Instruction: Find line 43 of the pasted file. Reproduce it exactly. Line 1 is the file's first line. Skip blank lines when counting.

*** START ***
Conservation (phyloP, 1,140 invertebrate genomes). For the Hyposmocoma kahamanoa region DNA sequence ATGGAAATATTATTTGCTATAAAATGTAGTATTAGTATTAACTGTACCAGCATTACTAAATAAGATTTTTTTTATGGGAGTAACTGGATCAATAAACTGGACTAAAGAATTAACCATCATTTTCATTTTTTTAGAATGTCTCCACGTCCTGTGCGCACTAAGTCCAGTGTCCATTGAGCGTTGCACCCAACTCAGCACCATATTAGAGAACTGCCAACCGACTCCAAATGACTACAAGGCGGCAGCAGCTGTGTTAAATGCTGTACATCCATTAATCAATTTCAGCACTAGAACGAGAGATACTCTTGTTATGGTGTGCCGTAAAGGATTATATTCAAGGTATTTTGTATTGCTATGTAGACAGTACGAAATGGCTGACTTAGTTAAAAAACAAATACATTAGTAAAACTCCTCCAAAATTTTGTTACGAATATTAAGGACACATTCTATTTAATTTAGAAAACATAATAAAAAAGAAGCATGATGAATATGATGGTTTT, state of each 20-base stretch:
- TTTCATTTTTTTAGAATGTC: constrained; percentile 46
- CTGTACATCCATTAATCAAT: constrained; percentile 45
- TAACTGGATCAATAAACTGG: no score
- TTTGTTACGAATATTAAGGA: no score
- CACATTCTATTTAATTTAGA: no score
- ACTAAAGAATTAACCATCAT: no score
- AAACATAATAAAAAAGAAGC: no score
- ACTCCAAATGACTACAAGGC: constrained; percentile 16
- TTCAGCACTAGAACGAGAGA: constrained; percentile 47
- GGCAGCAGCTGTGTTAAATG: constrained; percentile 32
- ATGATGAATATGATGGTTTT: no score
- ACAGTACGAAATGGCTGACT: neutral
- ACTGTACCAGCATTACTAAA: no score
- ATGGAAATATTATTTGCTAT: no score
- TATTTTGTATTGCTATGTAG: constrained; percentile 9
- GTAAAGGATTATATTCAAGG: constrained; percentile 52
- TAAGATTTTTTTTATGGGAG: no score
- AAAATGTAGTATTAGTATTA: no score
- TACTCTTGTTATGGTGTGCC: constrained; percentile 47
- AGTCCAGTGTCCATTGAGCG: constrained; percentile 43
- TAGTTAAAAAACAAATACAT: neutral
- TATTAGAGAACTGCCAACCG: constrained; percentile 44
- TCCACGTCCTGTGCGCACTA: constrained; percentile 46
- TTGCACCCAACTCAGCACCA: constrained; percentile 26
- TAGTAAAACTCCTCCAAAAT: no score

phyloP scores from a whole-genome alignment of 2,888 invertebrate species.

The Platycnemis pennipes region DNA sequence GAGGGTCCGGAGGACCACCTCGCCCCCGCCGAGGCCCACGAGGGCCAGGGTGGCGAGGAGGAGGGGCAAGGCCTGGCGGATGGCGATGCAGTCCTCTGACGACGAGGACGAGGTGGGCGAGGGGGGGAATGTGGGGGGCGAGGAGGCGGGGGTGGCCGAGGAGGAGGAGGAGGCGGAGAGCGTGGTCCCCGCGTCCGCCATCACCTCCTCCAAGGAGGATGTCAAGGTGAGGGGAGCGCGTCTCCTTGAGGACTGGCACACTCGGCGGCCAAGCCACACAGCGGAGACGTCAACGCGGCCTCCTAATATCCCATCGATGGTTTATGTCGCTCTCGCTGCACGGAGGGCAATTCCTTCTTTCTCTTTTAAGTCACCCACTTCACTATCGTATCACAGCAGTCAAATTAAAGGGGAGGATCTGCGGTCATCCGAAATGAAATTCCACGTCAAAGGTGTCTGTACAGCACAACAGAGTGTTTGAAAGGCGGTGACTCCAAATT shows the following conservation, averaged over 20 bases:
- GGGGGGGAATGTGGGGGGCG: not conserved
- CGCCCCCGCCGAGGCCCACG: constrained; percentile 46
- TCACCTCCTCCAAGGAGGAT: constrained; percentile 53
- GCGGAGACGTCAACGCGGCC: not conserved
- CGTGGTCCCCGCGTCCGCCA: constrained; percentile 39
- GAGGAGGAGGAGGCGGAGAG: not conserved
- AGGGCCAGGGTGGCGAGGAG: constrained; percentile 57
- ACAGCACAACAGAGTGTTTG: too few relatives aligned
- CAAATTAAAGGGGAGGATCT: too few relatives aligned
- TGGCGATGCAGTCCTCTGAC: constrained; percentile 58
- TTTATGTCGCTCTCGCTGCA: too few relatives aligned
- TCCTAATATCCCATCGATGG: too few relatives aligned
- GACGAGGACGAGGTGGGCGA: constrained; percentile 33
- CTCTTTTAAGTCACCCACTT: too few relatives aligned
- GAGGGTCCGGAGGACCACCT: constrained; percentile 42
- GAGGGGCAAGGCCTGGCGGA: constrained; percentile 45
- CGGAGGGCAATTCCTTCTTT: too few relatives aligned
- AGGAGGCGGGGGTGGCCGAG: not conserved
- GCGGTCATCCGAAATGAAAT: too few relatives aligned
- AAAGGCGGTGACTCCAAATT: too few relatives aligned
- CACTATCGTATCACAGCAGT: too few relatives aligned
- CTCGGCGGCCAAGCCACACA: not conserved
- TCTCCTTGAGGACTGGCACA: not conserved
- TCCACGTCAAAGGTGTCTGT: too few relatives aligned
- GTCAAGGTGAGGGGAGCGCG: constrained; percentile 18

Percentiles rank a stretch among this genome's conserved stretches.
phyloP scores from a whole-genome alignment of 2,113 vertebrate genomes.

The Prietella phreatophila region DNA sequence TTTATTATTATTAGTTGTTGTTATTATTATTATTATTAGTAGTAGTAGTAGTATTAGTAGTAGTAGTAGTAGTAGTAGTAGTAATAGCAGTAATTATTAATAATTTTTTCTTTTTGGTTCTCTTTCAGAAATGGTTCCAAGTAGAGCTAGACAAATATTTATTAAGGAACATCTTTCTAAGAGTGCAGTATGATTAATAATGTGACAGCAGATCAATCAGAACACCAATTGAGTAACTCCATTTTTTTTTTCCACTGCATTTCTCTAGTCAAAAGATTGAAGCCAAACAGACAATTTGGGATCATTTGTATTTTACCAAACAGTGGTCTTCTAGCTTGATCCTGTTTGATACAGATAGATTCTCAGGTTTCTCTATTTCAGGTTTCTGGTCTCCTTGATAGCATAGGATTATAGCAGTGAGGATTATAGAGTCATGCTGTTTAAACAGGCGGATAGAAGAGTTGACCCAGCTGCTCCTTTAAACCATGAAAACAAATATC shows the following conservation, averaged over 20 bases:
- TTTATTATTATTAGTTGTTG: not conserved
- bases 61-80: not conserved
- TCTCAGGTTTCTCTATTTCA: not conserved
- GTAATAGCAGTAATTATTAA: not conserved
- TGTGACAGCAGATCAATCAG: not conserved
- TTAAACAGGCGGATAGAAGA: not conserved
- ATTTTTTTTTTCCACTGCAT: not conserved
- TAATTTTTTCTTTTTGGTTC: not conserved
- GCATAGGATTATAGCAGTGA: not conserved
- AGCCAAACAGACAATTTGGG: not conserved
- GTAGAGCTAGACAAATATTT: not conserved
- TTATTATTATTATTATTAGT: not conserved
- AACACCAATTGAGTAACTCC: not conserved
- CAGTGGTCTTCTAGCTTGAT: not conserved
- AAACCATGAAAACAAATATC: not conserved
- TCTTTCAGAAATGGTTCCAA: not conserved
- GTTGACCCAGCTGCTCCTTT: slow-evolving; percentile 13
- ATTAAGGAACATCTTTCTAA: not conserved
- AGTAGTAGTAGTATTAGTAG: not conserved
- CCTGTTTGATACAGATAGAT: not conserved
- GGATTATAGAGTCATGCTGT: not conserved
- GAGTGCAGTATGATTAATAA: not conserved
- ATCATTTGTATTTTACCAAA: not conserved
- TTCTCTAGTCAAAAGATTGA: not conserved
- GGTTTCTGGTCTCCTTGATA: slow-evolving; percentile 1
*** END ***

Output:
- GAGGGTCCGGAGGACCACCT: constrained; percentile 42